We took over Min Jiang’s gorgeous deep red private dining room to talk all things photography.  We took away plenty of expert tips for improving our food photography and had some time to practice shooting Min Jiang dishes with guidance from the pros.

Rafe and Oli recommended investing in a portable camera light to combat the yellow glare of the tungsten lighting usually found in restaurants.  The super cool light sabre may be a bit intense for the dinner table, but the smaller box size can fit in your handbag for a quick lighting fix on the go.

We then moved into the main dining room for a cosy dinner – cameras still out, of course!  First up was the Steamed Dim Sum Platter in four different flavours.  The delicate parcels were cooked perfectly and generously filled – my favourite was the prawn Har Gau.

Bi Feng Tang Soft Shell Crab with Garlic and Chili was crunchy and flavoursome with crispy fried onions and large pieces of red chili.  I’d expected it to be a fiery dish, but it was actually quite subtle and utterly moreish.

Min Jiang’s Legendary wood-fired Beijing Duck is indeed worthy of high praise.  The meat was tender and juicy with a good amount of fat and crispy, lacquered skin.  It was served with light and airy pancakes, a mouth-watering hoisin sauce, extra pieces of scorched skin and all of the usual trimmings.

Thankfully a second plate was brought out, so we could continue rolling these exquisite pancakes.  It’s certainly hard to exercise restraint and any kind of etiquette when sharing such a special, luxurious dish with hungry foodies, but I think we’re all still on speaking terms.

For the main course, we shared a few signature dishes.  Sauteed Gong Bao Tiger Prawns were covered in a deliciously sticky ginger glaze and punctuated with roasted cashews and chili.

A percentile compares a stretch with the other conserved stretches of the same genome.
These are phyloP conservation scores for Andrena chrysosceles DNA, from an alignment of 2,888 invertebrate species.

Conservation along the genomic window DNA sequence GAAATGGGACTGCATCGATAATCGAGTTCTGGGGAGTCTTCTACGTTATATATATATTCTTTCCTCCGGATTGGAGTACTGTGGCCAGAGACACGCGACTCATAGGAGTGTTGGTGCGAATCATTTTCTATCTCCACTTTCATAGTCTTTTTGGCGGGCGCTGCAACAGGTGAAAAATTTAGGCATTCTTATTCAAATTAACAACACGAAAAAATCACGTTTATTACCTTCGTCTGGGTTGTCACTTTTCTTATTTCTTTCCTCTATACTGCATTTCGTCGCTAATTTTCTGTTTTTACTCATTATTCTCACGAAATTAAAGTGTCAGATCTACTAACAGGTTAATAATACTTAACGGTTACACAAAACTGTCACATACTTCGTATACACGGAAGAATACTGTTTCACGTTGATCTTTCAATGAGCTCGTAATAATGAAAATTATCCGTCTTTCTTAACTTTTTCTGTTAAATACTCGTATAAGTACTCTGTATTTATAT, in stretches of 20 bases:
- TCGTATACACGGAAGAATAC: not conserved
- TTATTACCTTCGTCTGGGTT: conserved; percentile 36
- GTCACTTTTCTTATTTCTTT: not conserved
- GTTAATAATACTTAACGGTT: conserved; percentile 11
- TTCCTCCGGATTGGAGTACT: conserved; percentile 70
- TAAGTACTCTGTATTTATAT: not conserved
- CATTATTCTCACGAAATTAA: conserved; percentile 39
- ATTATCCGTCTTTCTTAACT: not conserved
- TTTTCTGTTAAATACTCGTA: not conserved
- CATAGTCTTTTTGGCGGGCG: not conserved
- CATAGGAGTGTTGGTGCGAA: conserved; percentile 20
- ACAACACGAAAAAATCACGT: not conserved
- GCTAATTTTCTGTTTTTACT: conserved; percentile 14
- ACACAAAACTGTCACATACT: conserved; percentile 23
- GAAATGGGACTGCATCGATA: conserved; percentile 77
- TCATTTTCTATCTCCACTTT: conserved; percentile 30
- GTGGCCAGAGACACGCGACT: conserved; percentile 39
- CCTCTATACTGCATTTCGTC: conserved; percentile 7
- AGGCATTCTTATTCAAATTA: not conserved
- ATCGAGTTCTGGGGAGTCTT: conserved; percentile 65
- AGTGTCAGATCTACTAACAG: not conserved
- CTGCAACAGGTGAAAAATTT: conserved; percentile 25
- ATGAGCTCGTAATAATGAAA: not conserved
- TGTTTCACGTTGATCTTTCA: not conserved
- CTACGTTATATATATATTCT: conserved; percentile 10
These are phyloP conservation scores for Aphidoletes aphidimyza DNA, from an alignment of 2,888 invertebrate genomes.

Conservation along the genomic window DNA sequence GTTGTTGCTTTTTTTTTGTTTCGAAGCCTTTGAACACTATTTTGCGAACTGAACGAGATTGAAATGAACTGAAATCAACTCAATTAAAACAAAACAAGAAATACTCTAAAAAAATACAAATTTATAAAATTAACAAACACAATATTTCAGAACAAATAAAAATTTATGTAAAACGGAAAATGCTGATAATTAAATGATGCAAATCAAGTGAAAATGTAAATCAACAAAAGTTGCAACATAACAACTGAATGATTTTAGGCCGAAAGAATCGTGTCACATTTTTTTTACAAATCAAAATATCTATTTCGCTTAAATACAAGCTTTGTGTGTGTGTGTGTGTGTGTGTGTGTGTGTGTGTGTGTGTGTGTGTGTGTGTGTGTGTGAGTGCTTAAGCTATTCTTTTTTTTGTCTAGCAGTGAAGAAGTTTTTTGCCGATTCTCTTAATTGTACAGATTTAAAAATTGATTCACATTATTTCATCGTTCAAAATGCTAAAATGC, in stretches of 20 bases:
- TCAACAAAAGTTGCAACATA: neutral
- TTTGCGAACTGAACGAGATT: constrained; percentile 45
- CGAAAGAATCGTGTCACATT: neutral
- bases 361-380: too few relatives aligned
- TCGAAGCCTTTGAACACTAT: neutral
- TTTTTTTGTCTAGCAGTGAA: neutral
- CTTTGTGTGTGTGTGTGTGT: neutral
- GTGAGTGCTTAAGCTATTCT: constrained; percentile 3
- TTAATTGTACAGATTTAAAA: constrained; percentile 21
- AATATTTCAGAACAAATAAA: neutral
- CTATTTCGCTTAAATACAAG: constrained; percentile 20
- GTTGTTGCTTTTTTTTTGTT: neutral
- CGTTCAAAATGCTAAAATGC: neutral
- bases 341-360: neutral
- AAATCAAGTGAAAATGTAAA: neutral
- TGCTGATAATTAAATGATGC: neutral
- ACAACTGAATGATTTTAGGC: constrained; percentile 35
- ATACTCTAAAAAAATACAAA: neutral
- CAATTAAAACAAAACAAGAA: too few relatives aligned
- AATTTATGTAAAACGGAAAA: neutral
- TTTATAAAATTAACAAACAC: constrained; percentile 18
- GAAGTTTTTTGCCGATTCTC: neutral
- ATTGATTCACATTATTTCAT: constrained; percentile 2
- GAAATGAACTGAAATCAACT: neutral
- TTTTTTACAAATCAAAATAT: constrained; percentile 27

Diced Rib Eye of Beef with Black Pepper Sauce had a smoky, chargrilled taste and was ever so tender, doused in a rich, mellow sauce.  It went perfectly with the steamed, wilted Pak Choi with Garlic.

Our individual bowls of Fried Noodles were super tasty, but the portion size was a bit small and I found only a sliver of the second serving of roast duck.  It was a taster dinner though, so the typical set menu noodle servings may be more substantial.

The Seasonal Fruit Platter was beautifully presented and refreshing but not the most exciting dessert to end the meal.  Min Jiang does actually have a rather tempting dessert menu, so you can look forward to trying treats such as Poached Black Sesame Dumpling, Mango Cream with Sago Pearls and Pomelo or the Chilled Orange and Ginger Soup.

Min Jiang is a great destination restaurant for a celebration with exceptional food that matches the impressive views.  It has a grown-up, contemporary-classic feel and is likely to become a London institution for top notch Chinese fine dining.

For more information and booking, visit: www.minjiang.co.uk

Chérie City was a guest of Min Jiang

Photos by Chérie City (interiors by Min Jiang)

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London, Restaurants

Dinner at Pizza Union, Kings Cross

Pizza Union has become my ‘go to’ place for a quick pizza fix and I’ve stopped by many times since it opened its first restaurant in Spitalfields last summer.

The fire-baked Roman-style pizza is always tasty, the quality is consistent and I’ve never had to wait long for my pizza to arrive fresh out of the oven (it usually takes just three minutes to cook).

Pizza Union’s newly-opened second restaurant on Pentonville Road, Kings Cross, is just as conveniently located as the first – close to a major station, offices and student halls (these guys sure know what they’re doing).  The restaurant was already busy on an early Monday evening, even though it had only been open for a few weeks – perhaps due to word of mouth and its central location.